Lightning Review: Footloose

Footloose (1984) movie posterSynopsis
Ren (Kevin Bacon), a teenager from Chicago, moves to the small town Beaumont to live with his aunt and uncle. In Beaumont, dancing and rock and roll music is banned, thanks to Reverend Moore (John Lighgow). Ren quickly makes friends with Willard (Chris Penn) and the Reverend’s daughter, Ariel (Lori Singer). Ren’s rebellious spirit makes the residents uncomfortable as he tries to fight against the local laws against music and dancing.

On the cover of the Footloose DVD case are the words “The film that defined a generation.” Now this was part of my parents’ generation, not mine, but I wouldn’t go as far to claim it “defined a generation.” However, I will say that it is a fun and enjoyable movie. First off, its soundtrack is deeply rooted in the 1980s (surprise, surprise), and I like it! When I was younger I had Kenny Loggins’ Greatest Hits cassette tape and “Footloose” was one of my go-to favorites (that and “Danger Zone” but I’m sure I’ll get to that one eventually). Of all the characters, John Lithgow’s Reverend Moore was the most developed, I’d say even more so than the main characters, which is highly unusual for a film’s antagonist. He had a very clear arc from when he gets introduced to where he is in the final minutes. His story and its message is almost as important (maybe even more important) a take away as Ren and his struggle.

There was something that bugged me about Lori, Ren’s love interest and daughter of Reverend Moore. I understand a teen being rebellious but I feel she was rebellious for the wrong reasons and was reckless. She is supposed to have gone through this change but honestly, I didn’t care about her all that much. Of course, I can’t talk about Footloose without mentioning Kevin Bacon, who does a terrific job as Ren, the teen thrown from a big city into a small town. Simply put, Footloose is a fun movie. Your foot is sure to be tapping and you might even find yourself doing a little dancing.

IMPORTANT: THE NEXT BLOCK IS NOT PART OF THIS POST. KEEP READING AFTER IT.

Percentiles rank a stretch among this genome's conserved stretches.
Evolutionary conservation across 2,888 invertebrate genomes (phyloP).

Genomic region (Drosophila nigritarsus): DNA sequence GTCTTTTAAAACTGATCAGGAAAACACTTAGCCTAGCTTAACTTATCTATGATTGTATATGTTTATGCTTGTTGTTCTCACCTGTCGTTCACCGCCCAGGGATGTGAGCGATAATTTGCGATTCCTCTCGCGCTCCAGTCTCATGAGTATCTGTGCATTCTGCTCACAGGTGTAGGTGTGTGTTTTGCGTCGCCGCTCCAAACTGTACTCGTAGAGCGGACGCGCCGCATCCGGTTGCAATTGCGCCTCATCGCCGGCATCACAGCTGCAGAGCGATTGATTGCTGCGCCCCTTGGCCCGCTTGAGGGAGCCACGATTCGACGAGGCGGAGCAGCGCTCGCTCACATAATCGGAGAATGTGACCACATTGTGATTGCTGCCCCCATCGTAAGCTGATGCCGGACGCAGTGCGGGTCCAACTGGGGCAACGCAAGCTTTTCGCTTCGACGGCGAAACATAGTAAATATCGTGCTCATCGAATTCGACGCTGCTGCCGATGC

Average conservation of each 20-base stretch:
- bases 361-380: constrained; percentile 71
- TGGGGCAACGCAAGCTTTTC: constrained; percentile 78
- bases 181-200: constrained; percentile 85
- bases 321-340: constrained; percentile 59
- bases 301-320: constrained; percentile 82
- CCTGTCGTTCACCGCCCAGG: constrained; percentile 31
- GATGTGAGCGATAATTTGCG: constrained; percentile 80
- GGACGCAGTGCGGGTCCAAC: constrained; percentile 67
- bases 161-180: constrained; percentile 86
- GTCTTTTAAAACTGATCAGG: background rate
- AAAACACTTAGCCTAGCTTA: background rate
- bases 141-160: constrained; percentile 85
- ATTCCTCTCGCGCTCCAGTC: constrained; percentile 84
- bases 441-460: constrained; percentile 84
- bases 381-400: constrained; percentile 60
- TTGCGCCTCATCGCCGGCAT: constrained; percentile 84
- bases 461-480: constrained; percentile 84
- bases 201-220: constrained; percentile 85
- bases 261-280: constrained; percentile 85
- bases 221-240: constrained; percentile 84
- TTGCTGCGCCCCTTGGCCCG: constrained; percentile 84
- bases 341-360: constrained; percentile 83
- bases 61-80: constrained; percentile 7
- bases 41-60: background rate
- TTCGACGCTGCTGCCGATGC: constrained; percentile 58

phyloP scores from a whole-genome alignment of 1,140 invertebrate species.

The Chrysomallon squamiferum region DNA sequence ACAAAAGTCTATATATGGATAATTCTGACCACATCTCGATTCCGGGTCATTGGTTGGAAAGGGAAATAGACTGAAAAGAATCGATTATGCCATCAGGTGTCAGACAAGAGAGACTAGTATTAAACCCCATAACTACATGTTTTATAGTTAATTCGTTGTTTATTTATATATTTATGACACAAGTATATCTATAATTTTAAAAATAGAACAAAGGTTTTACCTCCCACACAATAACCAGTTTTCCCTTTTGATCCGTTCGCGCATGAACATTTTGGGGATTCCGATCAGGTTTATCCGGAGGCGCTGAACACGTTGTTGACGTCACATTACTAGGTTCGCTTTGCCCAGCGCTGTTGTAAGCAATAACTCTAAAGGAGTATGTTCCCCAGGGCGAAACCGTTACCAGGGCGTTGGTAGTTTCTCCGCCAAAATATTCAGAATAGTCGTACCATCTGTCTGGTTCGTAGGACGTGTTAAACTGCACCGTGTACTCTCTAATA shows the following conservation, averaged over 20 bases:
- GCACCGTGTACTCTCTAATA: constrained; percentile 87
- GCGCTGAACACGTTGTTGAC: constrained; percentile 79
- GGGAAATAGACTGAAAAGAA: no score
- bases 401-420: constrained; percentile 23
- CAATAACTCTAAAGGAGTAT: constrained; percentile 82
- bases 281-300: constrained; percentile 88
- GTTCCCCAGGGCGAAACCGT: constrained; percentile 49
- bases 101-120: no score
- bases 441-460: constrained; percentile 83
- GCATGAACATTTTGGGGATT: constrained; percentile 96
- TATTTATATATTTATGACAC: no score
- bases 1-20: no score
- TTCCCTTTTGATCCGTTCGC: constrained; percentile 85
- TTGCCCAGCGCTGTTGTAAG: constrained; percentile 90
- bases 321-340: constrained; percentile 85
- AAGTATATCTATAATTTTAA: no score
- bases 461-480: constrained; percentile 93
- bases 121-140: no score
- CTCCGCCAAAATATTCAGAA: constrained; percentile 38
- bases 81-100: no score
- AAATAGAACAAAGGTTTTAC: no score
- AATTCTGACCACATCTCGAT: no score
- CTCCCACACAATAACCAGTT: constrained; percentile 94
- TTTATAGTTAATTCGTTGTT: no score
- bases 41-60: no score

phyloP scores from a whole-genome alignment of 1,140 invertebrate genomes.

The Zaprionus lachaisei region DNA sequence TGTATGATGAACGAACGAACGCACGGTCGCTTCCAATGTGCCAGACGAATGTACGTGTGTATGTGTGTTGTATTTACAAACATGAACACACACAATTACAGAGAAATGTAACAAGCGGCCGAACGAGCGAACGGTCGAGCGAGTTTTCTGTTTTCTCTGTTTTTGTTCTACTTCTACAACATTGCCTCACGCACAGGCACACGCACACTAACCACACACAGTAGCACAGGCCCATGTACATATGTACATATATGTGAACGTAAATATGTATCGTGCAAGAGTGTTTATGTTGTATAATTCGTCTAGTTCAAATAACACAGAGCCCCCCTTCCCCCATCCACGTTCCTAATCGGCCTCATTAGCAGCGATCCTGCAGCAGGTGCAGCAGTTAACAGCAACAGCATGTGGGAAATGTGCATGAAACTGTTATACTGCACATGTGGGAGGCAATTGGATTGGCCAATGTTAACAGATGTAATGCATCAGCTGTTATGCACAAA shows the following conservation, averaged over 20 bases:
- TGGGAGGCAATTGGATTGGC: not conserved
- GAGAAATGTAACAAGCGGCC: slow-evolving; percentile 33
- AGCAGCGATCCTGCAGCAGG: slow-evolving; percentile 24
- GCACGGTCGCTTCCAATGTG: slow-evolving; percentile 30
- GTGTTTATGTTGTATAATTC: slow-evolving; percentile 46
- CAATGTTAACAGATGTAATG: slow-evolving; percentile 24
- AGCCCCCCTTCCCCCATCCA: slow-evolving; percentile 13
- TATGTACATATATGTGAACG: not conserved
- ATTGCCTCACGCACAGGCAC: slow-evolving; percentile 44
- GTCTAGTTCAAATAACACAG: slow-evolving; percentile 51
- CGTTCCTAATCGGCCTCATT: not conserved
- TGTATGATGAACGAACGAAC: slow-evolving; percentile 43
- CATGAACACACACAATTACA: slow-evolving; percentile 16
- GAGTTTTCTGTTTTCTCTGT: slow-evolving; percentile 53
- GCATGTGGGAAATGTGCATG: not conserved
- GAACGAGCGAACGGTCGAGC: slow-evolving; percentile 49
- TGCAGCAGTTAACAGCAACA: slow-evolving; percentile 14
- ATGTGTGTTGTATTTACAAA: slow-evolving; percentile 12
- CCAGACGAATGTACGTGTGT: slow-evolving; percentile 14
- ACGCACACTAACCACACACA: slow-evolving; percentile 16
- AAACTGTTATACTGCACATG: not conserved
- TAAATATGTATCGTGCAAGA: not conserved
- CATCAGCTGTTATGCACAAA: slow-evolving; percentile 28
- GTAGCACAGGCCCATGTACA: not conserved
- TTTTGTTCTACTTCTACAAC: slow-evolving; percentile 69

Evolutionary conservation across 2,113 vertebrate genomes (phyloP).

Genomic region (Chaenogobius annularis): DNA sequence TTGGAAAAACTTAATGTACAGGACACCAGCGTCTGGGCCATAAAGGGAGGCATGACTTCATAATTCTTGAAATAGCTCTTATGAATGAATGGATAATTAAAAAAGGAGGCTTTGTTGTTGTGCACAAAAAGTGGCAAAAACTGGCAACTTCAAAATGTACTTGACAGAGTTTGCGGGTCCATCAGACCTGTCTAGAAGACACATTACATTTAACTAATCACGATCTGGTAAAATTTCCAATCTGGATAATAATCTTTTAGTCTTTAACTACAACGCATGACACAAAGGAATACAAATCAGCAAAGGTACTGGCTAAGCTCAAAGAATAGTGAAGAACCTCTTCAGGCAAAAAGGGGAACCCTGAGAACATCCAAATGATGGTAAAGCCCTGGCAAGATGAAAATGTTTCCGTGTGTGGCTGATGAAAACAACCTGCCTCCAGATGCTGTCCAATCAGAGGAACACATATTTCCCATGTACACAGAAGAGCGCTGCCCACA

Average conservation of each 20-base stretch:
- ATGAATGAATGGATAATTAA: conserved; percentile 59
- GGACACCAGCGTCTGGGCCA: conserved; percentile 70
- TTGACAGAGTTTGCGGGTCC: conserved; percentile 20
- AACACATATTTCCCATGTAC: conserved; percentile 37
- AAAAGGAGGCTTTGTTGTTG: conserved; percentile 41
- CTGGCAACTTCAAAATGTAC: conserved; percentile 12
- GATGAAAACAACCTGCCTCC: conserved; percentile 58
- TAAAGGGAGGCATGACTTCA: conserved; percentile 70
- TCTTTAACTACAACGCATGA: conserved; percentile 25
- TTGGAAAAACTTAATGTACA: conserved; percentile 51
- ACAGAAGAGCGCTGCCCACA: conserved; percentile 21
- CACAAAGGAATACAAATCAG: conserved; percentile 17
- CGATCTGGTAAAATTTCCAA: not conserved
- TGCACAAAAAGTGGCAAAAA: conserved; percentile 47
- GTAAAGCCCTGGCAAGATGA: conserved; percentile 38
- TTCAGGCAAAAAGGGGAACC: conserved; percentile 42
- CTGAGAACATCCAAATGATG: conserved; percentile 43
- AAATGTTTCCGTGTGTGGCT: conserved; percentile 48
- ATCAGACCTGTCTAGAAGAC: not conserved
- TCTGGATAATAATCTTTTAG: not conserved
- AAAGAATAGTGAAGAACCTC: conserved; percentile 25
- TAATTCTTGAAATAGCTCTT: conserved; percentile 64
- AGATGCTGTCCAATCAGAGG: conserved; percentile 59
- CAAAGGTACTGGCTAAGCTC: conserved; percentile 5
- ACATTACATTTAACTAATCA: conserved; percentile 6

Favorite Quote
Ren: This place is too weird. Don’t you ever listen to the radio?
Willard: Nah. We got one radio at home but it’s never on.
Ren: You like Men at Work?
Willard: Which man?
Ren: Men at Work.
Willard: Where do they work?
Ren: Nah, they don’t. They’re a music group.
Willard: What do they call themselves?
Ren: Oh, no. Well what about the Police?
Willard: What about ’em?
Ren: Have you heard them?
Willard: No, but I see ’em.
Ren: What, in concert?
Willard: No, behind you.
Ren: What? [Police siren sounds] Oh, shit.


Cast & Crew
Herbert Ross – Director
Dean Pitchford – Writer

Kevin Bacon – Ren
Lori Singer – Ariel
John Lithgow – Rev. Shaw Moore
Dianne Wiest – Vi Moore
Christopher Penn – Willard
Sarah Jessica Parker – Rusty
John Laughlin – Woody
Elizabeth Gorcey – Wendy Jo
Frances Lee McCain – Ethel McCormack
Jim Youngs – Chuck Cranston
Douglas Dirkson – Burlington Cranston
Lynne Marta – Lulu Warnicker
Arthur Rosenberg – Wes Warnicker
Timothy Scott – Andy Beamis

Interstellar Review

Interstellar movie posterSynopsis
When mankind is on the brink of extinction, Docter Brand (Michael Caine), sends Cooper (Mathew McConaughey) and a small crew consisting of Brand’s daughter (Anne Hathaway), Doyle (Wes Bentley), Romilly (David Gyasi), and the robot TARS (Bill Irwin (voice)), on a mission to find a new planet for the human race to inhabit.